A Jersey City audit of its hundreds of property tax abatement agreements marks a promising sign for the city’s finances – and local school districts – according to a Wednesday analysis by Wall Street rating agency Moody’s Investors Services.
Jersey City city officials announced earlier this month that they would audit 178 active Payment in Lieu of Taxes (PILOT) agreements lasting between five and 30 years, which the city has historically used to lure business investments into the formerly economically depressed Hudson River community.
City officials hope to use whatever money they claw from developers to plug a $150 million deficit that the its school district will face within the next seven years as a result of 2018 changes to the state’s school funding formula. The city’s school district receives 25 percent of all PILOT payments.
A Board of Education report from last year found that since 2016, the city was missing out on $16.4 million a year due to inaccurate payments from companies taking part in the tax abatement agreements.
“While developers are responsible for making the correct payments, the city has not made a major effort to ensure developers have adhered to their agreements,” Moody’s said. “[T]he current effort will likely ensure developers are providing the city with the maximum amount of funding.”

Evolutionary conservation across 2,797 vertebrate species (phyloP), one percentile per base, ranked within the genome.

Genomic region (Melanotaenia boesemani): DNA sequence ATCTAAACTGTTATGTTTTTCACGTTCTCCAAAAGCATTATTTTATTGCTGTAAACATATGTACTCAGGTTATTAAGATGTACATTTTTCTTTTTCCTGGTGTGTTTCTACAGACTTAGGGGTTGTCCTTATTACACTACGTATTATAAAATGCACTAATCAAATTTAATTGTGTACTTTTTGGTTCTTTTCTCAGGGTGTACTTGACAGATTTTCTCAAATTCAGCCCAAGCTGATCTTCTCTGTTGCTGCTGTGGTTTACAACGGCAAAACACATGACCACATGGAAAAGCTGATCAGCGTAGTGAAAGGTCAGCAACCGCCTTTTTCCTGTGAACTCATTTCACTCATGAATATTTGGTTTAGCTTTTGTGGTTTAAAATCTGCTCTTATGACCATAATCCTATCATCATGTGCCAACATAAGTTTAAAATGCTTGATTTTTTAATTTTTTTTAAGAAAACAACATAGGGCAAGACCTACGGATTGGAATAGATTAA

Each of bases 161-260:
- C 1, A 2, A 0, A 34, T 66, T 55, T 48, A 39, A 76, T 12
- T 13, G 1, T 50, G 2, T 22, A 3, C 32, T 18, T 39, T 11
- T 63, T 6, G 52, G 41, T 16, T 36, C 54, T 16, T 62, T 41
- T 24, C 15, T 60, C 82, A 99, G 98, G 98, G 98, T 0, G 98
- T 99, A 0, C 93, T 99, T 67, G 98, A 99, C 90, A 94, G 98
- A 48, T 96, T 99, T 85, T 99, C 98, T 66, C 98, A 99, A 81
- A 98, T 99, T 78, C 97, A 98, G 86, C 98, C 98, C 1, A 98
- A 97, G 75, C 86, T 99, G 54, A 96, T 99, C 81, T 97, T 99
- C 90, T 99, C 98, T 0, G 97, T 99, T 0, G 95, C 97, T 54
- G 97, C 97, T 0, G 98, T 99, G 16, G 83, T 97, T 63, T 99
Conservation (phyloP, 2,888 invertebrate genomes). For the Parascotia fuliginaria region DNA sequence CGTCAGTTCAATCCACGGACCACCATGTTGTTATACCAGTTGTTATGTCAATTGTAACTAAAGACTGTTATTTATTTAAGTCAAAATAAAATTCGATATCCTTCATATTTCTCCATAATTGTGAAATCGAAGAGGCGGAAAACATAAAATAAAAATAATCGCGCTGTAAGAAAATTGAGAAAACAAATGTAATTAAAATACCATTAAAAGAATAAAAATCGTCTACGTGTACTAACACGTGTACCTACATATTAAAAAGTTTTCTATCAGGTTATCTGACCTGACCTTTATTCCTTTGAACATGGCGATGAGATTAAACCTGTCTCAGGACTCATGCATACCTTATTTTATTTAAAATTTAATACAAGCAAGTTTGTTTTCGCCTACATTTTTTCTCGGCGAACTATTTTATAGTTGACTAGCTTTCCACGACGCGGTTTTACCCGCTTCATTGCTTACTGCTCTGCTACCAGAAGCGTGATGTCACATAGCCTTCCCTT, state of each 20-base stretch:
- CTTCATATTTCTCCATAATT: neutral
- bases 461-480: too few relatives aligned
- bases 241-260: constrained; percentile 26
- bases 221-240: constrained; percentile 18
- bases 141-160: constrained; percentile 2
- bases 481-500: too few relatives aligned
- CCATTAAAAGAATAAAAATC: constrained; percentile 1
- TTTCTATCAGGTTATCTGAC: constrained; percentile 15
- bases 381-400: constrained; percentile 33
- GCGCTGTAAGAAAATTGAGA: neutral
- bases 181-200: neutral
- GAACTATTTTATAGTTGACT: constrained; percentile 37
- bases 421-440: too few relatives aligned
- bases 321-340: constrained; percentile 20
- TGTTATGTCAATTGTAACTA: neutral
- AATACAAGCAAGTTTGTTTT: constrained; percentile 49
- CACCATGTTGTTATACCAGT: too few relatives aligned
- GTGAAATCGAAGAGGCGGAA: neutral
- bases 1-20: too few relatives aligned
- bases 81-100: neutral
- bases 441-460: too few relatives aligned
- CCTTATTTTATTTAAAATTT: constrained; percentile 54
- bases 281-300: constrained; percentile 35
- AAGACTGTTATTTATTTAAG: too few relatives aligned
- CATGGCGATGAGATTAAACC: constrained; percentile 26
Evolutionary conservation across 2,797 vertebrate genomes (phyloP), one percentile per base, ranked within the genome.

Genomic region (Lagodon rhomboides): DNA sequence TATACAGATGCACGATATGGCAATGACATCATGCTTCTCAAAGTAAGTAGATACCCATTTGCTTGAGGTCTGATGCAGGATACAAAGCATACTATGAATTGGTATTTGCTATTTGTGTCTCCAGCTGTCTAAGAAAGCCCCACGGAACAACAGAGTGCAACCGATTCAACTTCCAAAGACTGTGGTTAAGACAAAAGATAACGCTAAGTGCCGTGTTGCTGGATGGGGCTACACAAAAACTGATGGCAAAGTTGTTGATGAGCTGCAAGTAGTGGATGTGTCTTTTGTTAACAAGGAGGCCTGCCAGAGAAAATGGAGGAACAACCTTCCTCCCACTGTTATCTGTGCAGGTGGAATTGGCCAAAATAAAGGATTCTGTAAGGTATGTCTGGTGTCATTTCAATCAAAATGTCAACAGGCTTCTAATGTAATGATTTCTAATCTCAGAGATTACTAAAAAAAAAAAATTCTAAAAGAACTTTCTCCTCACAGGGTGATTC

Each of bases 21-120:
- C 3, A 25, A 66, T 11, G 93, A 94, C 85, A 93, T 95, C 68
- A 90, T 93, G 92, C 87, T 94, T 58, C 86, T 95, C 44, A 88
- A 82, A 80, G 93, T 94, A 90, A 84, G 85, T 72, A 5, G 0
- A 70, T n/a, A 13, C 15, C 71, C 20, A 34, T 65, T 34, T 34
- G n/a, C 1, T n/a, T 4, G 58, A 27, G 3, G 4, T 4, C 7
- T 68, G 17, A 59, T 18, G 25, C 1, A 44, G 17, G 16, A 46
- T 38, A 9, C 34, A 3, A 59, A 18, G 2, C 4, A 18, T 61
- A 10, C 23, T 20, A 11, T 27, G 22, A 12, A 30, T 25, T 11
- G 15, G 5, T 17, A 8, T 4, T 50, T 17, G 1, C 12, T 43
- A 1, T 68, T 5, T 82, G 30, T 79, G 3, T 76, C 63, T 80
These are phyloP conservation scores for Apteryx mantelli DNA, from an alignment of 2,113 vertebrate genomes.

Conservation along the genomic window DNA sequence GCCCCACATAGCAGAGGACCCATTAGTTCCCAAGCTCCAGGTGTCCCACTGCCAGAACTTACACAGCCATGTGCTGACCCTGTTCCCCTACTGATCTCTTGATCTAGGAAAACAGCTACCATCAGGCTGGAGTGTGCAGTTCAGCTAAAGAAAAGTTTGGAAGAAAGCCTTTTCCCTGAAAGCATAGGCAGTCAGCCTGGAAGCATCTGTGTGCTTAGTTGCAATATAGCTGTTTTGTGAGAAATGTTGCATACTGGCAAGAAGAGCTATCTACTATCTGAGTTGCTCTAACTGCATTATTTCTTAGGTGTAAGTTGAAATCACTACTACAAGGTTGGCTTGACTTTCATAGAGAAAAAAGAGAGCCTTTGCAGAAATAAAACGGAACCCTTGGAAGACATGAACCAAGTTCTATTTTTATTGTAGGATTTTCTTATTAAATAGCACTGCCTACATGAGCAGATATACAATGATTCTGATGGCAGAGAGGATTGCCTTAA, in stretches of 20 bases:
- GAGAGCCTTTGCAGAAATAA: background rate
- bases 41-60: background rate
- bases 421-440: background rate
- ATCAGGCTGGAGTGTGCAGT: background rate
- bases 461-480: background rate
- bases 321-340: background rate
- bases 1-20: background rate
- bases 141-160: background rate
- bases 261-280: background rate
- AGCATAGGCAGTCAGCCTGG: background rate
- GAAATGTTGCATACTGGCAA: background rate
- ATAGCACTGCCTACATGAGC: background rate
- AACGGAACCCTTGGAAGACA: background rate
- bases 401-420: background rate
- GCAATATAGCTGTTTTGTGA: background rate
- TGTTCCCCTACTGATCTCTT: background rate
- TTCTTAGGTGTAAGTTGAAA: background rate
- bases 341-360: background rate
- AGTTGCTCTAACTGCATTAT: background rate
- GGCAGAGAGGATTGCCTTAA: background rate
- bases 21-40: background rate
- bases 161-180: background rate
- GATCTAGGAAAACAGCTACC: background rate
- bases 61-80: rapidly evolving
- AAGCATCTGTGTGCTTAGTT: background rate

The audit, by accounting firm PKF O’Connor Davies, honed in on 19 properties that made up “the largest difference between the PILOT billing and the fully assessed tax,” and should be paying a combined $41.4 million on property valued at more than $1 billion, according to the audit.
“While our administration has done away with granting tax abatements, we feel it is important to audit the abatements that were granted by previous mayors to ensure that those agreements are being upheld,” Jersey City Mayor Steven Fulop said in a Feb. 4 statement.
Some of the most valuable property sits along the Jersey City waterfront – including the Portside Urban Renewal project valued at $108 million; the Goldman Sachs Tower overlooking the Hudson River on property valued at $124 million; and Mack-Cali Realty Corps.’s Cal Harbor V Urban Renewal Associates project, sitting on a Hudson Street property valued at $94 million.